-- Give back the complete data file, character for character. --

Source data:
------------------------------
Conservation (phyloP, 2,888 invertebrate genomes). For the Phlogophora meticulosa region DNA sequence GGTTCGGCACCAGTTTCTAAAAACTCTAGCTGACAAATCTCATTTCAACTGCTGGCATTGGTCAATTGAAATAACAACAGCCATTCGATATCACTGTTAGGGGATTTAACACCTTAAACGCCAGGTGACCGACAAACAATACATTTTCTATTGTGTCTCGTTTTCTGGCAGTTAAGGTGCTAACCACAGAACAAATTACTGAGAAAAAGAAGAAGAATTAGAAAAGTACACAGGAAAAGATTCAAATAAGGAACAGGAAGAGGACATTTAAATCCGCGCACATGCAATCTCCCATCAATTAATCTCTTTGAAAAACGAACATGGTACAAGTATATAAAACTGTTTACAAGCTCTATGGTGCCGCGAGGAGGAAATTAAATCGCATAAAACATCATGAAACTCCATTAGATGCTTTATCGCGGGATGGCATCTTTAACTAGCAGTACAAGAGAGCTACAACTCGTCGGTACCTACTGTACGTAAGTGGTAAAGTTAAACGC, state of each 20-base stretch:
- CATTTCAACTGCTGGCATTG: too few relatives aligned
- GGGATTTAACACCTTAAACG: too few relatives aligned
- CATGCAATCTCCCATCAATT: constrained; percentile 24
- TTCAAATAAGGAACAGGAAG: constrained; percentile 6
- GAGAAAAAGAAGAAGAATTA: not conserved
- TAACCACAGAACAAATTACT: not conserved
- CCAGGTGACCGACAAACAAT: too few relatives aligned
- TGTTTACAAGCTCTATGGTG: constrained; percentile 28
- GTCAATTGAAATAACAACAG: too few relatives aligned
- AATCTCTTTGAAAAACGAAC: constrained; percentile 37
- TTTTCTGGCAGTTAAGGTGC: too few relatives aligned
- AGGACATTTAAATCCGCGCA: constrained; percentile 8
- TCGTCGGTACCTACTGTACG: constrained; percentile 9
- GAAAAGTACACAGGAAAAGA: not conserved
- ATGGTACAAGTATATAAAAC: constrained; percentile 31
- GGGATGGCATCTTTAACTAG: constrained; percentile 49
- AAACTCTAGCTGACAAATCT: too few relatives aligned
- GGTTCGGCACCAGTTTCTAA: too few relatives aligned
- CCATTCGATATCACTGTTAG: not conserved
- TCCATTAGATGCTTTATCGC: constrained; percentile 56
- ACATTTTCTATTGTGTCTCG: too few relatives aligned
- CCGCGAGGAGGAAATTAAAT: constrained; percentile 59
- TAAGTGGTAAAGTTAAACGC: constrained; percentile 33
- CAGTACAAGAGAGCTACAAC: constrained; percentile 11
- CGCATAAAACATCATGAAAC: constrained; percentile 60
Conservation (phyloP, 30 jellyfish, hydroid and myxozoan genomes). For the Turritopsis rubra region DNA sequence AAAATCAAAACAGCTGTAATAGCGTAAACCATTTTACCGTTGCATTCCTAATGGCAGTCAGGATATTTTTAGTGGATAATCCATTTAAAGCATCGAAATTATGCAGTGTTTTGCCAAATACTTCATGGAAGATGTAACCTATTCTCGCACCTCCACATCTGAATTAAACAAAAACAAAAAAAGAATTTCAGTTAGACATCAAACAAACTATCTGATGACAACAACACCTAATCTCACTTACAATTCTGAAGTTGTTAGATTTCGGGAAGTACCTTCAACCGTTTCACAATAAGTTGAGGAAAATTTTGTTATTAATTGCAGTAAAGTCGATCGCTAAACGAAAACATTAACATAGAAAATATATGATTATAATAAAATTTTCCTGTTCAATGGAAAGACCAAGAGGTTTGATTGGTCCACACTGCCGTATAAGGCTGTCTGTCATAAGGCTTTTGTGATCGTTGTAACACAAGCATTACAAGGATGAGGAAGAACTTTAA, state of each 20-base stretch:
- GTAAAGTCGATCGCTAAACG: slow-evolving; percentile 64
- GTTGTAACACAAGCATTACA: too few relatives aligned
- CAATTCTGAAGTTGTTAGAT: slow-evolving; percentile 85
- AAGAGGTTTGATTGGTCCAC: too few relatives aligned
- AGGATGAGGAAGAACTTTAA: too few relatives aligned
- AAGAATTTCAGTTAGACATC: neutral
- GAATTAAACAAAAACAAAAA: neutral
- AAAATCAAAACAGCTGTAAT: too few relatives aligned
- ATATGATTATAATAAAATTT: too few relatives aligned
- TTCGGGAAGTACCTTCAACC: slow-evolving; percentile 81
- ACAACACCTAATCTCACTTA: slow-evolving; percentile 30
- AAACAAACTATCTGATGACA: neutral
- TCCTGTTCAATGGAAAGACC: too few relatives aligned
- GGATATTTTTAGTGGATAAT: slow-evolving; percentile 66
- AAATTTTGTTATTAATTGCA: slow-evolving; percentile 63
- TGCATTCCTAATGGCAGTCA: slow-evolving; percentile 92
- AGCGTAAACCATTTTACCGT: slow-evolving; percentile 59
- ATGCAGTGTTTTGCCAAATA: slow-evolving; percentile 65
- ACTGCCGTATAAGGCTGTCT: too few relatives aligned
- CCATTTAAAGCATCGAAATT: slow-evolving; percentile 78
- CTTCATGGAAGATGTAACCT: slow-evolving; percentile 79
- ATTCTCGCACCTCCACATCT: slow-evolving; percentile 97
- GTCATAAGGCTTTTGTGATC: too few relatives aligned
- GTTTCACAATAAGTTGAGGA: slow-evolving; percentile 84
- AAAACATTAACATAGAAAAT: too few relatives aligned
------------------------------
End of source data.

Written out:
Conservation (phyloP, 2,888 invertebrate genomes). For the Phlogophora meticulosa region DNA sequence GGTTCGGCACCAGTTTCTAAAAACTCTAGCTGACAAATCTCATTTCAACTGCTGGCATTGGTCAATTGAAATAACAACAGCCATTCGATATCACTGTTAGGGGATTTAACACCTTAAACGCCAGGTGACCGACAAACAATACATTTTCTATTGTGTCTCGTTTTCTGGCAGTTAAGGTGCTAACCACAGAACAAATTACTGAGAAAAAGAAGAAGAATTAGAAAAGTACACAGGAAAAGATTCAAATAAGGAACAGGAAGAGGACATTTAAATCCGCGCACATGCAATCTCCCATCAATTAATCTCTTTGAAAAACGAACATGGTACAAGTATATAAAACTGTTTACAAGCTCTATGGTGCCGCGAGGAGGAAATTAAATCGCATAAAACATCATGAAACTCCATTAGATGCTTTATCGCGGGATGGCATCTTTAACTAGCAGTACAAGAGAGCTACAACTCGTCGGTACCTACTGTACGTAAGTGGTAAAGTTAAACGC, state of each 20-base stretch:
- CATTTCAACTGCTGGCATTG: too few relatives aligned
- GGGATTTAACACCTTAAACG: too few relatives aligned
- CATGCAATCTCCCATCAATT: constrained; percentile 24
- TTCAAATAAGGAACAGGAAG: constrained; percentile 6
- GAGAAAAAGAAGAAGAATTA: not conserved
- TAACCACAGAACAAATTACT: not conserved
- CCAGGTGACCGACAAACAAT: too few relatives aligned
- TGTTTACAAGCTCTATGGTG: constrained; percentile 28
- GTCAATTGAAATAACAACAG: too few relatives aligned
- AATCTCTTTGAAAAACGAAC: constrained; percentile 37
- TTTTCTGGCAGTTAAGGTGC: too few relatives aligned
- AGGACATTTAAATCCGCGCA: constrained; percentile 8
- TCGTCGGTACCTACTGTACG: constrained; percentile 9
- GAAAAGTACACAGGAAAAGA: not conserved
- ATGGTACAAGTATATAAAAC: constrained; percentile 31
- GGGATGGCATCTTTAACTAG: constrained; percentile 49
- AAACTCTAGCTGACAAATCT: too few relatives aligned
- GGTTCGGCACCAGTTTCTAA: too few relatives aligned
- CCATTCGATATCACTGTTAG: not conserved
- TCCATTAGATGCTTTATCGC: constrained; percentile 56
- ACATTTTCTATTGTGTCTCG: too few relatives aligned
- CCGCGAGGAGGAAATTAAAT: constrained; percentile 59
- TAAGTGGTAAAGTTAAACGC: constrained; percentile 33
- CAGTACAAGAGAGCTACAAC: constrained; percentile 11
- CGCATAAAACATCATGAAAC: constrained; percentile 60
Conservation (phyloP, 30 jellyfish, hydroid and myxozoan genomes). For the Turritopsis rubra region DNA sequence AAAATCAAAACAGCTGTAATAGCGTAAACCATTTTACCGTTGCATTCCTAATGGCAGTCAGGATATTTTTAGTGGATAATCCATTTAAAGCATCGAAATTATGCAGTGTTTTGCCAAATACTTCATGGAAGATGTAACCTATTCTCGCACCTCCACATCTGAATTAAACAAAAACAAAAAAAGAATTTCAGTTAGACATCAAACAAACTATCTGATGACAACAACACCTAATCTCACTTACAATTCTGAAGTTGTTAGATTTCGGGAAGTACCTTCAACCGTTTCACAATAAGTTGAGGAAAATTTTGTTATTAATTGCAGTAAAGTCGATCGCTAAACGAAAACATTAACATAGAAAATATATGATTATAATAAAATTTTCCTGTTCAATGGAAAGACCAAGAGGTTTGATTGGTCCACACTGCCGTATAAGGCTGTCTGTCATAAGGCTTTTGTGATCGTTGTAACACAAGCATTACAAGGATGAGGAAGAACTTTAA, state of each 20-base stretch:
- GTAAAGTCGATCGCTAAACG: slow-evolving; percentile 64
- GTTGTAACACAAGCATTACA: too few relatives aligned
- CAATTCTGAAGTTGTTAGAT: slow-evolving; percentile 85
- AAGAGGTTTGATTGGTCCAC: too few relatives aligned
- AGGATGAGGAAGAACTTTAA: too few relatives aligned
- AAGAATTTCAGTTAGACATC: neutral
- GAATTAAACAAAAACAAAAA: neutral
- AAAATCAAAACAGCTGTAAT: too few relatives aligned
- ATATGATTATAATAAAATTT: too few relatives aligned
- TTCGGGAAGTACCTTCAACC: slow-evolving; percentile 81
- ACAACACCTAATCTCACTTA: slow-evolving; percentile 30
- AAACAAACTATCTGATGACA: neutral
- TCCTGTTCAATGGAAAGACC: too few relatives aligned
- GGATATTTTTAGTGGATAAT: slow-evolving; percentile 66
- AAATTTTGTTATTAATTGCA: slow-evolving; percentile 63
- TGCATTCCTAATGGCAGTCA: slow-evolving; percentile 92
- AGCGTAAACCATTTTACCGT: slow-evolving; percentile 59
- ATGCAGTGTTTTGCCAAATA: slow-evolving; percentile 65
- ACTGCCGTATAAGGCTGTCT: too few relatives aligned
- CCATTTAAAGCATCGAAATT: slow-evolving; percentile 78
- CTTCATGGAAGATGTAACCT: slow-evolving; percentile 79
- ATTCTCGCACCTCCACATCT: slow-evolving; percentile 97
- GTCATAAGGCTTTTGTGATC: too few relatives aligned
- GTTTCACAATAAGTTGAGGA: slow-evolving; percentile 84
- AAAACATTAACATAGAAAAT: too few relatives aligned